Plant Responses to Stimuli
|29.1 How do Plants Grow?
1. Plants respond to the environment with changes in growth and movement, mediated by the action of hormones.
2. Auxins stimulate cell elongation in shoot tips, embryos, young leaves, flowers, fruits, and pollen. Auxins are more concentrated at the main shoot tip, which blocks growth of lateral buds(apical dominance).
3. Gibberellins stimulate cell division and elongation but act more slowly than auxins.
4. Cytokinins stimulate mitosis in actively developing plant parts.
5. Ethylene speeds ripening
6. Abscisic acid inhibits the growth-inducing effects of other hormones.
29.2 How Do Plants Move?
7. A tropism is a growth response toward or away from an environmental stimulus, usually caused when different parts of an organ or structure grow at different rates.
8. In phototropism, light sends auxin to the shaded portion of the plant, stimulating growth towards the light.
9. Shoot growth is a negative gravitropism, and root growth is a positive gravitropism. The positions of amyoplasts in cells apparently help plants detect gravity.
10. Thigmotropism is a response to touch.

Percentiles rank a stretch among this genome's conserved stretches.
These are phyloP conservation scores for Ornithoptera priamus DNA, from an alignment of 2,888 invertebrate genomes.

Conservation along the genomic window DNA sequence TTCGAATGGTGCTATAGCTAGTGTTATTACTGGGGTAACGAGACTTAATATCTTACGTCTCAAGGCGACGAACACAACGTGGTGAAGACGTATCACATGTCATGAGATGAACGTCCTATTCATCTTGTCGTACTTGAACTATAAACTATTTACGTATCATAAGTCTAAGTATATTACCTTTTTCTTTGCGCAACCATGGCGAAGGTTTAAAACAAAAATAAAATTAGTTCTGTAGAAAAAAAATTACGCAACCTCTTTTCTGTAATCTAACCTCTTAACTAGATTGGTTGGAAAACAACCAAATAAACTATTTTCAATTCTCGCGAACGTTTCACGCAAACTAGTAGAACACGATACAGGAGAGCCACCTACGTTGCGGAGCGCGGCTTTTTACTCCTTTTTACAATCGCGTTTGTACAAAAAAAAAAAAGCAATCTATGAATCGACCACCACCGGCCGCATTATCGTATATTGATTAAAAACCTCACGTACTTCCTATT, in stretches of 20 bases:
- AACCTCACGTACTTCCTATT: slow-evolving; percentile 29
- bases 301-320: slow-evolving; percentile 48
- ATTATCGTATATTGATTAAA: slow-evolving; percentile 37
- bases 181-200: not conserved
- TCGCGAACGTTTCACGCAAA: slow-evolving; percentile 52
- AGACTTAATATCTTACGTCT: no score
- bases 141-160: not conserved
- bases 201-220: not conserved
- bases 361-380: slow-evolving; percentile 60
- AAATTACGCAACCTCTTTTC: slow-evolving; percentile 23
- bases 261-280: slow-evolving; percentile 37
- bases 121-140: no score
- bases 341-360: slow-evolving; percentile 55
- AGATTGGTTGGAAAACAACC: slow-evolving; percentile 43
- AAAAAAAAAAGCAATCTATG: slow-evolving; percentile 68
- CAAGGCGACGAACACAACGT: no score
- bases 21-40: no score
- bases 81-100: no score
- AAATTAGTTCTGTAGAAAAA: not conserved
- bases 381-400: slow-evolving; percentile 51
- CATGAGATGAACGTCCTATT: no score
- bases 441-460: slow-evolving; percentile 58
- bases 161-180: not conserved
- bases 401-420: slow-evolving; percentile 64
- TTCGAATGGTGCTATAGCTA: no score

11. Nastic movements are not oriented toward a stimulus. Thigmonatsy is response to contact. Nastic response to light and dark is photonasty, caused by osmotic changes that differently alter cell volume.
29.3 How Do Plants Respond to Seasonal Changes?
12. Plants sense seasonal and other environmental changes. Photoperiodism is teh ability of a plant to measure length of day and night. Flowering can depend upon photoperiodism.
13. Short-day plants flower only when the duration of light is less than a critical length. Long-day plants require a light period of longer than a critical length. Day-neutral plants do not use light or dark cues to flower. The type of plant determines the season when it flowers.
14. Plants may respond to length of darkness rather than length of daylight.
15. A plant pigment, phytochrome, controls response to light. One form, Pr, absorbs red light to become Pfr. Pfr promotes flowering of long-day plants and inhibits flowering of short-day plants. It is reconverted to Pr by absorbing far-red light. The ration between these two forms provides information about daylight because sunlight has more red than far-red light.
16. Phytochrome controls seed germination and early seeding growth, and helps direct shoot phototropism.
Senescence is an active and passive cessation of growth. Growth becomes dormant during cold or dry times and resumes when environmental conditions are more favorable.
29.4 Plant Circadian Rhythms
18. Internal biological clocks control daily responses, or circadian rhythms. Environmental changes can alter, or entrain, these clocks.
19. Heliotropism (solar tracking) is a circadian rhythm in which flowers face teh sun when cells in the upper stem respond to blue light.|